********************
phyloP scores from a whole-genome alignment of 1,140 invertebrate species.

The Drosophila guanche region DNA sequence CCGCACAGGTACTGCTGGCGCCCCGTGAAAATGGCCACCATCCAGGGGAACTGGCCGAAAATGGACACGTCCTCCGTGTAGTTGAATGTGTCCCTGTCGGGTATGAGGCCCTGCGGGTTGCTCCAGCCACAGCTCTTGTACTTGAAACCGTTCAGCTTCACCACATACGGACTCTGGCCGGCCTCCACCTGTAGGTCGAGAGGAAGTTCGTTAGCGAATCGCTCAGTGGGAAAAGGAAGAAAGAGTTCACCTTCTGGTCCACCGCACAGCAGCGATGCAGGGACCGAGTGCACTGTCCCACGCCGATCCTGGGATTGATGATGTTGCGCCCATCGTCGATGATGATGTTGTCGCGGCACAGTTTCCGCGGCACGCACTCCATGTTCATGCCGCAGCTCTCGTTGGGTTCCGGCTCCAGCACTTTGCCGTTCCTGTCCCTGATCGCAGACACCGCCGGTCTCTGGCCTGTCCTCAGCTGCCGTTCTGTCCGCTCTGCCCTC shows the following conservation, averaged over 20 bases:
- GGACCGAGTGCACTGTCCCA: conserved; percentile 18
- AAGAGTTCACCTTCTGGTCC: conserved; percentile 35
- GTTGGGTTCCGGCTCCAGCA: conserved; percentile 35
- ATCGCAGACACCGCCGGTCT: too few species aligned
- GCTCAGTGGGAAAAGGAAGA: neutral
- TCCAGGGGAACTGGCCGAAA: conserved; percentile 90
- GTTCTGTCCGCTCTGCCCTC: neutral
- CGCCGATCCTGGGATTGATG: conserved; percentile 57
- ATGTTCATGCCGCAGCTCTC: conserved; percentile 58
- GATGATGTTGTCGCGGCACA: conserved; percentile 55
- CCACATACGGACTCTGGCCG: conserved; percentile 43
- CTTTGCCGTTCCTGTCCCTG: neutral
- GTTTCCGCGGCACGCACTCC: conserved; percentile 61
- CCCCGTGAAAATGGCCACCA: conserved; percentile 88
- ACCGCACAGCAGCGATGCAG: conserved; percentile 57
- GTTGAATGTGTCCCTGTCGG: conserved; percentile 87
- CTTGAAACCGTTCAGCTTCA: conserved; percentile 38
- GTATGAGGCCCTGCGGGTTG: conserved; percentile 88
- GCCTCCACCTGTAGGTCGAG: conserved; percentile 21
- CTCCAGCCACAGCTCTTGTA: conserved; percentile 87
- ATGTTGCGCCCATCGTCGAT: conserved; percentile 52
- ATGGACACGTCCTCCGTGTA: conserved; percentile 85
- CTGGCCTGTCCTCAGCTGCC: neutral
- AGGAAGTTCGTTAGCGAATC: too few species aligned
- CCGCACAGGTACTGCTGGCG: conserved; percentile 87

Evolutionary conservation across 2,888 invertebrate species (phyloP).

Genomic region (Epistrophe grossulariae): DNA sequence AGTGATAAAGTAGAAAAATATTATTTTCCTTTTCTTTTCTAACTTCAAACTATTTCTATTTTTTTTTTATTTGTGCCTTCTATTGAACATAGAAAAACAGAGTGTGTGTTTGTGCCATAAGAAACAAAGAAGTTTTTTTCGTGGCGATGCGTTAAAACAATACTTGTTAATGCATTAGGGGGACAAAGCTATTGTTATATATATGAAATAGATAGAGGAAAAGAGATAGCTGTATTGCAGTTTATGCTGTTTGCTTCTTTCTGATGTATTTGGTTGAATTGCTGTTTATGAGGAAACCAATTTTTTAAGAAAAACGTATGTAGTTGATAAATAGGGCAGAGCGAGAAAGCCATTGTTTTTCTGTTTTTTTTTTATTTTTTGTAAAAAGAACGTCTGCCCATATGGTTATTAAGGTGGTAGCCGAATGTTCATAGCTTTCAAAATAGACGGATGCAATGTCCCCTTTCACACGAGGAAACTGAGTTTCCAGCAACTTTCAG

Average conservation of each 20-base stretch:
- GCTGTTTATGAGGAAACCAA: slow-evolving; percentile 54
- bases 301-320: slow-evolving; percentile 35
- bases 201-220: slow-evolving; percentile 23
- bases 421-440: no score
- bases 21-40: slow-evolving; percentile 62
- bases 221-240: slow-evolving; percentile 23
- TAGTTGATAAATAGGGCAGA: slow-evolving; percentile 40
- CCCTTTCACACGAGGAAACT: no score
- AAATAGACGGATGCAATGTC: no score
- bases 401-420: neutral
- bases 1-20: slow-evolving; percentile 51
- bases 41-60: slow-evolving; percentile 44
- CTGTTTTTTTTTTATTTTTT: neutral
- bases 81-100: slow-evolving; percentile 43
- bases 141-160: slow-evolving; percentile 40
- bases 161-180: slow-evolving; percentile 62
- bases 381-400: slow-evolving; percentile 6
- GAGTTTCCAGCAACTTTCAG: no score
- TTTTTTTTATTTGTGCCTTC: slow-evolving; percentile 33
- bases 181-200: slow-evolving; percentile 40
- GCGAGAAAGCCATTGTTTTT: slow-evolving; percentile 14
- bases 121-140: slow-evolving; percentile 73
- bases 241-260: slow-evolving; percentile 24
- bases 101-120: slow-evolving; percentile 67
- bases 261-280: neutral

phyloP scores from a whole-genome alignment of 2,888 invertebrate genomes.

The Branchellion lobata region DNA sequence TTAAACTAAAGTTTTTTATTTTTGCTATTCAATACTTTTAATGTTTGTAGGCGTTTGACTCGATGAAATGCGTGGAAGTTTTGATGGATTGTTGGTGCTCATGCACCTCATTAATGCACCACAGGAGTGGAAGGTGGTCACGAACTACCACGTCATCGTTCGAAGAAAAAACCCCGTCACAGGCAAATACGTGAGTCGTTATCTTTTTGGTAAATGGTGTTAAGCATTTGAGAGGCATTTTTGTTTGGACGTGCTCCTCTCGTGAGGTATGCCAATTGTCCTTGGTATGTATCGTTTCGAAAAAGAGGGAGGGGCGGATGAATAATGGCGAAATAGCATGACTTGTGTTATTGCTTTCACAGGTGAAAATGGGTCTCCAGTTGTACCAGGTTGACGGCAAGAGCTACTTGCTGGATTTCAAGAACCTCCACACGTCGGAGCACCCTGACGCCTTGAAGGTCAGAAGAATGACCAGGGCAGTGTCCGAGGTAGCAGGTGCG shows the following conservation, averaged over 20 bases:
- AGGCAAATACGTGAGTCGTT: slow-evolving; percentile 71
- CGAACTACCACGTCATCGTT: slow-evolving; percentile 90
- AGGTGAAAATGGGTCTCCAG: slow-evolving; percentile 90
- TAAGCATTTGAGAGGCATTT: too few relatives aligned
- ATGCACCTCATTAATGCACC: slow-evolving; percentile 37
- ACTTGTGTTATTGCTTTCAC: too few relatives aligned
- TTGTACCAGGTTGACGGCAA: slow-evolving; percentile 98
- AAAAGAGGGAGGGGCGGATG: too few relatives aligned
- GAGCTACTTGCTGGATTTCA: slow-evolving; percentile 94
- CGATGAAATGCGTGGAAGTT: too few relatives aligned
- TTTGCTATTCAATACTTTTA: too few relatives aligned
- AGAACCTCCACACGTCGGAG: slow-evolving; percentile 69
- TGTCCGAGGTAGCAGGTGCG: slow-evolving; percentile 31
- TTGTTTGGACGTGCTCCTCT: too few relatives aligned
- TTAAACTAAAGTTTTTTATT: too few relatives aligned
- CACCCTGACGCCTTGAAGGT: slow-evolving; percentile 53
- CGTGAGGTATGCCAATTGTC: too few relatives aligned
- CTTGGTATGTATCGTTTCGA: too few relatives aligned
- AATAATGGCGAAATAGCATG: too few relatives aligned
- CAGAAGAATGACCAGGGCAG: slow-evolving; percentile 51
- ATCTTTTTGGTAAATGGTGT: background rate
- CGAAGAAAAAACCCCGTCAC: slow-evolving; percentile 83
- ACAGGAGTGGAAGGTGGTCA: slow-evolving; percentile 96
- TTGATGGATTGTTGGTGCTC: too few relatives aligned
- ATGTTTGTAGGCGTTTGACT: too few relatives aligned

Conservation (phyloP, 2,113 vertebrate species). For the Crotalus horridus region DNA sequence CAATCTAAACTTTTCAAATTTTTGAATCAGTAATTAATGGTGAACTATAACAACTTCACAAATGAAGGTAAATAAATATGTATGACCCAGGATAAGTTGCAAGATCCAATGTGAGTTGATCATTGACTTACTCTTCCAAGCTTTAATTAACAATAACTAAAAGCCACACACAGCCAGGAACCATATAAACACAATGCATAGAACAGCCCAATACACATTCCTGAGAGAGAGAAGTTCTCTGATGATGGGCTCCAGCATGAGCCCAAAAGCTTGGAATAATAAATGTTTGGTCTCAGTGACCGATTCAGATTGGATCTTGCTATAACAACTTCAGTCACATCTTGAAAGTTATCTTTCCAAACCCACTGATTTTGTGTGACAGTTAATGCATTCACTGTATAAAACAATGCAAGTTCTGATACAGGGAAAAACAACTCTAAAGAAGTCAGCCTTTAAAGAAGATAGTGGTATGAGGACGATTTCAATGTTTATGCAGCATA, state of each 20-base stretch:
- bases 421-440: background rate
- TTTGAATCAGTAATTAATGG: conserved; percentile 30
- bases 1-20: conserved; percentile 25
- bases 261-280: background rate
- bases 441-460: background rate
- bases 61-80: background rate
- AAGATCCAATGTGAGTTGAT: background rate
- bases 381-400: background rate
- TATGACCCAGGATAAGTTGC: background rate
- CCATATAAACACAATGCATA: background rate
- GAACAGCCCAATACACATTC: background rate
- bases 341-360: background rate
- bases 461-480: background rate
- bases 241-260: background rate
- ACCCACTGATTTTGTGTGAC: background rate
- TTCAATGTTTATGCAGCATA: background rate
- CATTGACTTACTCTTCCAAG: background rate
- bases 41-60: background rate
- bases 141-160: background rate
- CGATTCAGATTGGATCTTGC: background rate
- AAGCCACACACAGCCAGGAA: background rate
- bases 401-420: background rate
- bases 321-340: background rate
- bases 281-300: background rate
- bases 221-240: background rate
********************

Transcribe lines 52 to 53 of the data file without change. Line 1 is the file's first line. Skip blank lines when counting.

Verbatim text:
- bases 121-140: slow-evolving; percentile 73
- bases 241-260: slow-evolving; percentile 24